Saturday, February 18, 2012
This headline was up for 35 minutes before it got pulled. Really? They can't think of anything else to describe Jeremy Lin's performance? Not clever, not witty, just straight up RACIST. Hard to imagine out of all the possible combination of words in the English language this is what they came up with.
Friday, February 17, 2012
Thursday, February 16, 2012
Getting weird with Krang at my apartment. This is the Krang from my actual childhood. He was at one point a pencil topper and he somehow managed to make it to New York with me. A testament to my hoarderness- do not forget Krang while moving 3,000 miles away from home! Background wise, painted a card tonight for a very special someone.
Saw a dude on the street today with these "ombre" jeans. It was gross out- raining and cold. But these dudes pants were on fire! Could not resist but to ask him for a photo of these treasure trove leg coverings. I want these pants in every color they can dip dye them in.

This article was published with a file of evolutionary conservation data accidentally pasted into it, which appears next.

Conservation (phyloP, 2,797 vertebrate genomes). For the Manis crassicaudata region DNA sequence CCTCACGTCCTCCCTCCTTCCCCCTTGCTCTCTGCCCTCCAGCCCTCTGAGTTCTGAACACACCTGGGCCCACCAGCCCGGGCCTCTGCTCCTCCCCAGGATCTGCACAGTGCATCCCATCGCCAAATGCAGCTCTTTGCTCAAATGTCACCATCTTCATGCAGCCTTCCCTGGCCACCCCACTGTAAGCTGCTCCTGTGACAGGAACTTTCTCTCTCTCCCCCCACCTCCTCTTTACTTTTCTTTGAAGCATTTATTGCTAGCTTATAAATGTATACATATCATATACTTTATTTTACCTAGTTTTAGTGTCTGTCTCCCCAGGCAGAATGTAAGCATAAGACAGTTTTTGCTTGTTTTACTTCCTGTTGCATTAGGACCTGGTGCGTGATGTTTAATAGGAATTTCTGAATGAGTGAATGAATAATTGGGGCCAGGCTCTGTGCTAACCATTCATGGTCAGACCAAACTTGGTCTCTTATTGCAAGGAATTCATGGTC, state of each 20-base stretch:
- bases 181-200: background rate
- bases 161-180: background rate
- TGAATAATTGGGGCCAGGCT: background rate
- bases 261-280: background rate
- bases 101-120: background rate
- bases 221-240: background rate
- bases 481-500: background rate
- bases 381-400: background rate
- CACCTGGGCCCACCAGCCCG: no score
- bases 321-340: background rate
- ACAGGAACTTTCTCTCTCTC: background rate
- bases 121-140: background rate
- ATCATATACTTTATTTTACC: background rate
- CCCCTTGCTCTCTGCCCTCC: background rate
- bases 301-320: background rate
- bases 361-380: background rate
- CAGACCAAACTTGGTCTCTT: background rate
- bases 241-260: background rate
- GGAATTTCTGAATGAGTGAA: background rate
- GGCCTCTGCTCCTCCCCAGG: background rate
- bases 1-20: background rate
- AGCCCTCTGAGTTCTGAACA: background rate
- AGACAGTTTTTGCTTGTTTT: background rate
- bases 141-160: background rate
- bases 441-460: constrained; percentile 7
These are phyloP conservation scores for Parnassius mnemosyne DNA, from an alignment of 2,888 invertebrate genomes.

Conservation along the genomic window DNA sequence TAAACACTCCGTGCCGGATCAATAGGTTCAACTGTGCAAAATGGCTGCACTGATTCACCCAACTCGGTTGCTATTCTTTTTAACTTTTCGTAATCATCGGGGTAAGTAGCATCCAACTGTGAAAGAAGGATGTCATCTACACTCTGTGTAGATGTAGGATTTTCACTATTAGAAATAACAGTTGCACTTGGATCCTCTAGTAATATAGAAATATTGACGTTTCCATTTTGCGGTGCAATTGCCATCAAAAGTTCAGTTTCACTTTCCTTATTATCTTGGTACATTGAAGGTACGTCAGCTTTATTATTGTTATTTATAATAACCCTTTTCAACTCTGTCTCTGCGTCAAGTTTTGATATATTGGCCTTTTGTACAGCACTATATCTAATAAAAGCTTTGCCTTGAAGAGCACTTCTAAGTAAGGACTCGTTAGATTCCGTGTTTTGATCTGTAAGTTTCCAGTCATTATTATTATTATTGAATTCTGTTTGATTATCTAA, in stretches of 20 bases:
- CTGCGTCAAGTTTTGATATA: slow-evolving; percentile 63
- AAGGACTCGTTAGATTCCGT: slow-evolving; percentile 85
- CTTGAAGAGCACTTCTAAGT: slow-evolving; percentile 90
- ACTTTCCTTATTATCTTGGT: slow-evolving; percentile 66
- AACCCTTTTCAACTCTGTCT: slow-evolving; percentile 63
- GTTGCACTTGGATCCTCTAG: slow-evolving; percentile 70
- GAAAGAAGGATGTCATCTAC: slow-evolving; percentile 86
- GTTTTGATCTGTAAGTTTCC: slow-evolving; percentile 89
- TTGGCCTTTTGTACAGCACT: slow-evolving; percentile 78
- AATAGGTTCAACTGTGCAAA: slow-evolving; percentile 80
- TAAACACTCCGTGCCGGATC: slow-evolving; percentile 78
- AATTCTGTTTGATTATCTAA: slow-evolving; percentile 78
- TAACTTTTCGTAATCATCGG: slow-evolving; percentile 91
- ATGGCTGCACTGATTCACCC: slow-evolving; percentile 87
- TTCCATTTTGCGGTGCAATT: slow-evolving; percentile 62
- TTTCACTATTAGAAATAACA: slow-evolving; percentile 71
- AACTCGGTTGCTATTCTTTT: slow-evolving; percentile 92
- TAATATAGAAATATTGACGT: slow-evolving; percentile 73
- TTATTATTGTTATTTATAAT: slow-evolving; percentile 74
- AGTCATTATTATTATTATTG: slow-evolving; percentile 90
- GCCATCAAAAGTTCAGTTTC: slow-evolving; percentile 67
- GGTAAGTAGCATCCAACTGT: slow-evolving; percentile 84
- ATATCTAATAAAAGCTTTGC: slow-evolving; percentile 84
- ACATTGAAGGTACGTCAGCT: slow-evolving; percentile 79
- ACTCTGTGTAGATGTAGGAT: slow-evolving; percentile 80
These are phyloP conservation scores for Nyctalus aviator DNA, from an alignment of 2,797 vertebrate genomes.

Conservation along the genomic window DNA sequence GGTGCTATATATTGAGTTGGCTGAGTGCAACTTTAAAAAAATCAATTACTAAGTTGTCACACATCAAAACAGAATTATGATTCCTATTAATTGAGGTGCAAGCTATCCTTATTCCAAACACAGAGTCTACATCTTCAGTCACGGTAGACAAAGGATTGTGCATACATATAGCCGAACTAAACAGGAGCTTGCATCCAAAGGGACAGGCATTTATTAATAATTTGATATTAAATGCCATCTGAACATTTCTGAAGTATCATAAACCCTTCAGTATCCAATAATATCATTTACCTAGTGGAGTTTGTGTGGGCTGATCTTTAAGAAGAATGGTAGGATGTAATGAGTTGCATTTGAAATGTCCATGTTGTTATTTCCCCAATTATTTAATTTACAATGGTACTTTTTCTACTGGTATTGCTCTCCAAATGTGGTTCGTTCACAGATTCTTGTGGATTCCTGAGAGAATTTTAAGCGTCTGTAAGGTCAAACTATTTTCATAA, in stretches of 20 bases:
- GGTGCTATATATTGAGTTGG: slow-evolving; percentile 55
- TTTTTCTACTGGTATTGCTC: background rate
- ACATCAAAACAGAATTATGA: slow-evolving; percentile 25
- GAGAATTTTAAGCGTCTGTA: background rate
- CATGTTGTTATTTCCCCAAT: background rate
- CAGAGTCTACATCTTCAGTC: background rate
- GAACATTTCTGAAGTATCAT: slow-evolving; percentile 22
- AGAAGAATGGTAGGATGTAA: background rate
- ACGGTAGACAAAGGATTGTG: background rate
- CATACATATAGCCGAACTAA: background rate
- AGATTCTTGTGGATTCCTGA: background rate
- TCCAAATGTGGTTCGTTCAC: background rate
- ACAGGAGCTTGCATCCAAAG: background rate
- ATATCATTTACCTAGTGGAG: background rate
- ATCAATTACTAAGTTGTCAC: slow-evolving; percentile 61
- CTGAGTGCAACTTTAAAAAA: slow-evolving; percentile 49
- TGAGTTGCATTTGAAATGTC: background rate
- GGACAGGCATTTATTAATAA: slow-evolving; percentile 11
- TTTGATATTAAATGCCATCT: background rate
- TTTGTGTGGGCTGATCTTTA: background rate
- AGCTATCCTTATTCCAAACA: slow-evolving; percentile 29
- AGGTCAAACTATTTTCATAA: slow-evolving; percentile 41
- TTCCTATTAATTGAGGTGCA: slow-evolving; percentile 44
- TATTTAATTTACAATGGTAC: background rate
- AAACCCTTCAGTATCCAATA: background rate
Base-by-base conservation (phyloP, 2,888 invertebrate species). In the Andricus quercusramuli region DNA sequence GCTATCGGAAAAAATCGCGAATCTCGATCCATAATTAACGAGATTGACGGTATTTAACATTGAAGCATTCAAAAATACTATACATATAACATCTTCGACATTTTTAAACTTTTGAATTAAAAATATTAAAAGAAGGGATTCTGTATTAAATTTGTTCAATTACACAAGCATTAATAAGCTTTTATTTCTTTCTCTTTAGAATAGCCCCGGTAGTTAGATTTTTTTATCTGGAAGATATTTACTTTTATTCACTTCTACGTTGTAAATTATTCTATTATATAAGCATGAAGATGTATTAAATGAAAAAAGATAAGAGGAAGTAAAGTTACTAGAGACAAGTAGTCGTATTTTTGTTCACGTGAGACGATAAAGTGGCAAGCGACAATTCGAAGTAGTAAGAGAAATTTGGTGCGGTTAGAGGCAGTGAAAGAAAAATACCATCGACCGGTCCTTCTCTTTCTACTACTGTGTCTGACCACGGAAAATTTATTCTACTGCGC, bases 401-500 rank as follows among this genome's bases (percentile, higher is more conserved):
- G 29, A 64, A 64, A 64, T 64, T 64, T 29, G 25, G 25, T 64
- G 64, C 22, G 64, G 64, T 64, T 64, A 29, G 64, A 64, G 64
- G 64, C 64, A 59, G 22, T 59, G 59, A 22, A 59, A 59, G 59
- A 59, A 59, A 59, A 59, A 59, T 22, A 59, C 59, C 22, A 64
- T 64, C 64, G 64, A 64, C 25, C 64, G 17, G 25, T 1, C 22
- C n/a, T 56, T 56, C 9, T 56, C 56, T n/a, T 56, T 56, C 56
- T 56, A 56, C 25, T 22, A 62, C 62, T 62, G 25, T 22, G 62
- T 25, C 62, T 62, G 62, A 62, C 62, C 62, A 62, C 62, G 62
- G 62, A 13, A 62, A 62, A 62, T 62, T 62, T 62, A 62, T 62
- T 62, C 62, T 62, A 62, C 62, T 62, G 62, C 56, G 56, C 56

Wednesday, February 15, 2012
Exerpt from NPR article, "Looking for Lin In All The Wrong Places" by Frank Deford-
Now it's wonderful for Jeremy Lin that he finally got his chance. It's wonderful for fans that we got a lovely surprise. It's wonderful for Asian-Americans that they've got a new athletic hero. It's even wonderful for the Knicks, who don't deserve it, because their owner is the biggest creep in professional sports.
But what is so disappointing is that Lin finally was given his opportunity only because about a half-dozen weird happenstances happened to occur — the owners' lockout, salary-cap manipulations, trades that fell through, injuries and, at last, a coach's sheer desperation. Talk about divine intervention.
But, in counterpoint, what is so dispiriting is to contemplate not only how many basketball players, but how many other athletes, how many artists and actors and musicians and writers, how many special creative talents never get fulfilled because the so-called experts are always looking in the same places.
Jeremy Lin is a success, and hooray for him, but his example tells us that there are, surely, so many more brilliant might-have-beens in our midst who never get a chance.
And that's the sad part to such a happy ending.
Exerpt from NYT article, "Jeremy Lin's Grandmother Watches, Along With Taiwan" by Keith Bradsher-
"While in the car, Lin’s uncle volunteered his views on one of the most contentious questions on the Internet about Jeremy Lin and his family: whether they are Taiwanese or Chinese. “For sure, they are Taiwanese,” Lin Chi Chung said. “I spoke to Jeremy Lin’s father, who is my younger brother, and he said, ‘Make sure you point this out.’ ”